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'We failed the test' of COVID-19, says human rights champion

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Amnesty International Secretary General Agnes Callamard poses in Paris, Tuesday, April 6, 2021. Agnes Callamard is best known for her investigation into the killing of Saudi journalist Jamal Khashoggi, and has made a career uncovering extra-judicial killings. The French human rights expert's focus on rights abuses is taking on new dimensions as she assumes leadership of Amnesty International and turns her attention to what she says is one of the world's most pressing rights issues vaccine equity. (AP Photo/Christophe Ena)

PARIS – Agnès Callamard is best known for her investigation into the killing of Saudi journalist Jamal Khashoggi, and has made a career uncovering extrajudicial killings.

The French human rights expert's focus on rights abuses is taking on new dimensions as she assumes leadership of Amnesty International and turns her attention to what she says is one of the world's most pressing issues — vaccine equity to end the coronavirus pandemic, which has eroded freedoms globally.

Amnesty International released its annual report on Wednesday, arguing that governments have used the coronavirus pandemic as an excuse to clamp down on human rights, whether or not that was the original intent. The wide-ranging report took particular aim at governments in Myanmar and Russia, among others, but also critiqued the use of coronavirus-related police powers in places like Britain and the United States against protesters.

The only way to end the virus — and the abuses that have accompanied it, primarily against the world's most vulnerable — is to distribute vaccines globally and equitably, she told The Associated Press on Tuesday.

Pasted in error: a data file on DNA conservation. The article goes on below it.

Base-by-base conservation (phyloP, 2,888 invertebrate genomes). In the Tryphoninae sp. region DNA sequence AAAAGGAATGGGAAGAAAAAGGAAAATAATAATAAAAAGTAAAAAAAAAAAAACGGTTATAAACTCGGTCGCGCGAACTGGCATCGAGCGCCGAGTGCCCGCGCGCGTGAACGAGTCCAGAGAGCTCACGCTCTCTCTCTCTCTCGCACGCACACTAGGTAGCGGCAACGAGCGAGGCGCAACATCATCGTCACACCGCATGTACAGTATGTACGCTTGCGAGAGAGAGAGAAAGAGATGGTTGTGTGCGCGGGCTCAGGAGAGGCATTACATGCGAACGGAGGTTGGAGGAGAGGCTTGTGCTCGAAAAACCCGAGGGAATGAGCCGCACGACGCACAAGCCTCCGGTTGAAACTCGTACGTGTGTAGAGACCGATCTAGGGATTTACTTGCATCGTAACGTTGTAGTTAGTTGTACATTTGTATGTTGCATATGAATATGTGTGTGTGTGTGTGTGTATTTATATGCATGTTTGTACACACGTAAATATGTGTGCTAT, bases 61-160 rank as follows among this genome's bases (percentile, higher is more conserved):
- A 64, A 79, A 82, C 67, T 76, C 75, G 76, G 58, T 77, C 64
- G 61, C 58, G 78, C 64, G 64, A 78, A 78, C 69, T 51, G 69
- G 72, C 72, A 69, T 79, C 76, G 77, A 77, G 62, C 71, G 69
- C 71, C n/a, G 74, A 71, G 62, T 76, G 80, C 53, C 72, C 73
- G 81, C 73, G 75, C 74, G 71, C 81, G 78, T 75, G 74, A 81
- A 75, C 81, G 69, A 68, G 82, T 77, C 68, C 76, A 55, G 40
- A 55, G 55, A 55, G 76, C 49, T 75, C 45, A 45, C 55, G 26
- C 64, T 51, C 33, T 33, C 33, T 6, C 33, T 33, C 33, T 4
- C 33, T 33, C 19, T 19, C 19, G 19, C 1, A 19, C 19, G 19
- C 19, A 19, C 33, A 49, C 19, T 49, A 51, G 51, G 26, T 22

“What we found is that the victims of COVID, whether it was in the U.K., in France, in the U.S., in India, in the Middle East, in Brazil, those victims were primarily among the most disenfranchised and vulnerable groups," she said. “As a global community, as a national community, we failed the test that COVID-19 represented.”

Callamard rarely hesitates to call out the powerful. In 2019, as a U.N. special rapporteur, she concluded there was “credible evidence” that Khashoggi's killing was state-sanctioned. She also investigated the U.S. drone strike that killed Iranian general Qasem Soleimani and concluded it was unlawful. Earlier this week, she said there was a real risk that Russia was subjecting opposition leader Alexei Navalny to “a slow death.”

She said she will no longer lead her own investigations, as she has done for years for the U.N. — but will continue to call out human rights violations as she sees them. And the pandemic exposed plenty. Ending it, she said, will expose even more, especially among wealthy and powerful nations which have purchased more vaccines than they need.

“Not only do we buy everything, but on top of it, we stop others from being able to produce it. In the name of what? In the name of profit and in the name of greed,” Callamard said, referring to the European Union and U.S. decision to block a proposal to relax intellectual property restrictions on patents related to coronavirus treatments and vaccines.

One of her proposals falls along the same lines as the Biden administration's call this week for a minimum global corporate income tax. In a foreword to Amnesty's report that she wrote before Monday's announcement by U.S. Treasury Secretary Janet Yellen, Callamard said the global taxation system had produced more losers than winners.

“Global taxation is a way of rebalancing equality,” she said. "It’s a way of ensuring that it is not always those who have the least who are requested to give the most.”

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Follow all of AP’s pandemic coverage at:

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https://apnews.com/UnderstandingtheOutbreak